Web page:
Thus, nothing about where we are in 2022, whether in terms of plot, the bad guys in black with their “Z” badges, their top secret bases or even their language, comes as a surprise. Substitute the Third Reich’s swooping eagle clutching a swastika, with Russia’s double-headed raptor (depicted looking east and west), and you appear to have the third decade of the twenty-first century.

The Russian Emperor, Tsar Nikolai II, also liked his coloured maps and globes. His empire in those days was usually illustrated as a sprawling brown plague, spreading across Europe and Asia. At the turn of the nineteenth century, His Imperial Majesty’s beef was less with his fellow Europeans, and more with the Empire of Japan. The Tsar and his Court could not grasp that this new power in the Pacific, comparatively small by size and population, might possibly be cleverer than their own, barely industrialised nation.

Tsar Nicholai also overlooked another detail. Japan, as one of the most ethnically homogeneous countries in the world, felt that Russia was a threat to the very survival of its nation. Amongst the vast, endless brew of races and ethnicities that made up Russia, there was no corresponding consensus. There was also a racist angle, as the Caucasian court in St Petersburg looked down their noses at what was then termed the “Yellow Peril”, regarding the interlopers in the Pacific as little more than mosquitos to be swatted away. The motivations to fight on either side were thus poles apart.

The upshot was the 1904–05 Russo-Japanese War. It was fought indifferently by the Tsar’s generals and admirals, who lacked both drive and purpose, against their highly motivated Japanese opponents. After a lack-lustre land campaign, Nicolai’s Baltic Fleet set off for the Pacific in October 1904. Having sailed half-way around the world for seven months, and making for Vladivostok, Admiral Rozhestvensky’s armada reached the Tsushima Strait which separates the Korean Peninsula from the Japanese islands.

Lying in wait for them was a Japanese fleet, superior in training, speed, armament, range finding and wireless telegraphy. It was the product of Tokyo’s recent industrialisation, Western help and studying the navies of the foremost maritime nations. Most of its modern warships had been built in British shipyards and its crews trained by the Royal Navy, while their commander, Admiral Heihachiro Togo, had spent much of his professional life serving with the British fleet. Japanese naval doctrine was borrowed from the influential US historian, naval officer and strategist, Alfred Thayer Mahan.

Many of the great powers received setbacks from indigenous forces

This was a curious era, when many of the great powers received setbacks, through arrogance and hubris, from indigenous forces. In June 1876, Brigadier General George Armstrong Custer had been humbled by American Indians at Little Bighorn, Montana. On 22 January 1879 at Isandlwana in modern KwaZulu-Natal, a Zulu force equipped with assegai spears and cow-hide shields attacked and wiped out a 1,300-man British column, armed with Martini-Henry breechloading rifles. March 1896 saw a modern Italian army beaten by indigenous forces united under Emperor Menelik II at Adwa, in Ethiopia.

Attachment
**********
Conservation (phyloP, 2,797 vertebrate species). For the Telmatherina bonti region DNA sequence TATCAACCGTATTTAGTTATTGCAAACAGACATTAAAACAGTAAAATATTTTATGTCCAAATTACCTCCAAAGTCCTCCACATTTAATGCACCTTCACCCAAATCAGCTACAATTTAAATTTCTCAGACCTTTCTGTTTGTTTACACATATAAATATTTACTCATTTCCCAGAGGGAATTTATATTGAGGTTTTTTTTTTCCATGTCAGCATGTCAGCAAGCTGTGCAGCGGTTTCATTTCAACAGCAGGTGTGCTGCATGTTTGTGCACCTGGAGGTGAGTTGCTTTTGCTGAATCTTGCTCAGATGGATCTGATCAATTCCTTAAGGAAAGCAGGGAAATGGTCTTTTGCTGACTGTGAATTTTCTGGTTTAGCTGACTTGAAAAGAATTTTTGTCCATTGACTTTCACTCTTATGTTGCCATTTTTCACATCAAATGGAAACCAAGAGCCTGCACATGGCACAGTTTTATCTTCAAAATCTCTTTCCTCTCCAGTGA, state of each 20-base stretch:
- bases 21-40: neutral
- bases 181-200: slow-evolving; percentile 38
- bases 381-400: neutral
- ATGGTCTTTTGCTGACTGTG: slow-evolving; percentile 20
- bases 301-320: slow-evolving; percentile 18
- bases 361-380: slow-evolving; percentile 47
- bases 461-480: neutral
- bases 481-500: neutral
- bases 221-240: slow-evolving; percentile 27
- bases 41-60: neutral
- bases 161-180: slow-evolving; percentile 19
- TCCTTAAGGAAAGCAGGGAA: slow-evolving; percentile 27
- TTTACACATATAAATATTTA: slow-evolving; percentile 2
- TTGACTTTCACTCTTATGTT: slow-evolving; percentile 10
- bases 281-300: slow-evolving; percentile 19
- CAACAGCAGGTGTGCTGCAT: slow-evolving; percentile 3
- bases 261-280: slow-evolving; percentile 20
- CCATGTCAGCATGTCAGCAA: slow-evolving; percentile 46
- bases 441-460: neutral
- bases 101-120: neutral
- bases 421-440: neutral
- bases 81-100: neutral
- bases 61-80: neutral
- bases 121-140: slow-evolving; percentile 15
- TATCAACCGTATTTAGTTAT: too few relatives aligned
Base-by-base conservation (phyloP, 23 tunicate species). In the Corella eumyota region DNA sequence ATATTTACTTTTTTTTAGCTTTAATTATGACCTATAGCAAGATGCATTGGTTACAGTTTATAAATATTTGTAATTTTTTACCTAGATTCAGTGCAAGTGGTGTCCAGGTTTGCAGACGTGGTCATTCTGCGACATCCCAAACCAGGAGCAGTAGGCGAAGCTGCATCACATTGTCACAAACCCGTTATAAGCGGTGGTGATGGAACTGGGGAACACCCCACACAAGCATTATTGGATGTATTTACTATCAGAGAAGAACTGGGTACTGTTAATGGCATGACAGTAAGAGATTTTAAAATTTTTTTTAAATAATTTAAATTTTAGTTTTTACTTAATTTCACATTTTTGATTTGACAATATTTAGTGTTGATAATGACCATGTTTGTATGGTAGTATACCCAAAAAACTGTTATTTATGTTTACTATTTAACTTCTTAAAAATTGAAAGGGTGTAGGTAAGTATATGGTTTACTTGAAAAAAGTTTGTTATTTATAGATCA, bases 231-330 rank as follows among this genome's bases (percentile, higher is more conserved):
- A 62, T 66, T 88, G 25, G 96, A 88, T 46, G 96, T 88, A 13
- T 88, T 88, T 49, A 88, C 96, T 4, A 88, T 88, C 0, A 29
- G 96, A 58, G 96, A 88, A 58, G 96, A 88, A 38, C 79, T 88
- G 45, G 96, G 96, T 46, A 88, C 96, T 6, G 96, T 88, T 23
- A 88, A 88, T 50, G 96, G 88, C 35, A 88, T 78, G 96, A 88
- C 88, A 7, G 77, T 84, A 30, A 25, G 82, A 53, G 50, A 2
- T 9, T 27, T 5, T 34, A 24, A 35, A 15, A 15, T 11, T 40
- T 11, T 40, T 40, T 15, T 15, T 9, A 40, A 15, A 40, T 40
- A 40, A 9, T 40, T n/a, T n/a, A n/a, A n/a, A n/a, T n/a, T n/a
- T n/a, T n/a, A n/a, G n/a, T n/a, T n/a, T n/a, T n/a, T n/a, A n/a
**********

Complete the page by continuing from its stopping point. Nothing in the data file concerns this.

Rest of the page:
On land, in February–March 1905, a Japanese army bested and spectacularly drove off the Russian garrison of Mukden in Manchuria, after three weeks of bitter fighting. Seeing they were about to be encircled, Nicholai’s generals began a retreat, which soon deteriorated into a rout and brought about their collapse, incurring 90,000 casualties.

At sea, during the course of 28–29 May 1905, thirty-five Russian warships were sunk or captured as they arrived at Tsushima, while six took refuge in neutral ports. Only four of the original forty-five vessels reached the safety of the Imperial Russian anchorage at Vladivostok. The Tsar’s Baltic Fleet was not merely defeated but disintegrated. With it went any hope of regaining mastery of the Pacific. For the next forty years, until 1945, the anniversary of Tsushima would be celebrated as Japanese Navy Day.

The Russo-Japanese War was a rude awakening for the Tsar of All the Russians. He reeled at the news that the tiny island nation — approximately two per cent of Russia’s land mass — could defeat the Empire. His subjects, high and low, took note. Nicholai neither addressed his military shortcomings nor the social unrest they triggered, with fatal results twelve years later.

Although the current Russo-Ukraine War is far from over, Moscow’s initial assault has, in military parlance, reached its “Culmination Point”. Whilst being sold as “the end of Phase One”, Putin’s legions because of their own logistical shortcomings, Ukraine’s splendid defence and President Zelensky’s inspirational leadership, aided by the supply of Western munitions cannot continue with their current plan of operations. Exhausted, they have paused to re-plan, reinforce and resupply. Tsar Vladimir the First has reached his “Tsushima moment” for many of the same reasons his predecessor was literally sunk by his supposedly inferior opponents, the Japanese.

Just as Ken Adam’s Jewish family fled Nazi persecution in 1934, nine years earlier the Russian Jews Judah and Anna Asimov fled the unrest of Communist Russia, landing in New York in 1923. Their brilliant son, Isaac, born near Smolensk in 1920, but better known for his Foundation and Robot series of science fiction, once observed that “the easiest way to solve a problem is to deny it exists”.

Faced with his own Tsushima, Vladimir Putin still has a chance to recalibrate his nation and his army. However, on past form, the real-life Ian Fleming villain, wrapped in his billions, lurking in his professional Neanderthal cave, surrounded by his men in black, will likely conform to Asimov’s astute assertion of denial, and burrow deeper into the lair he has built for himself.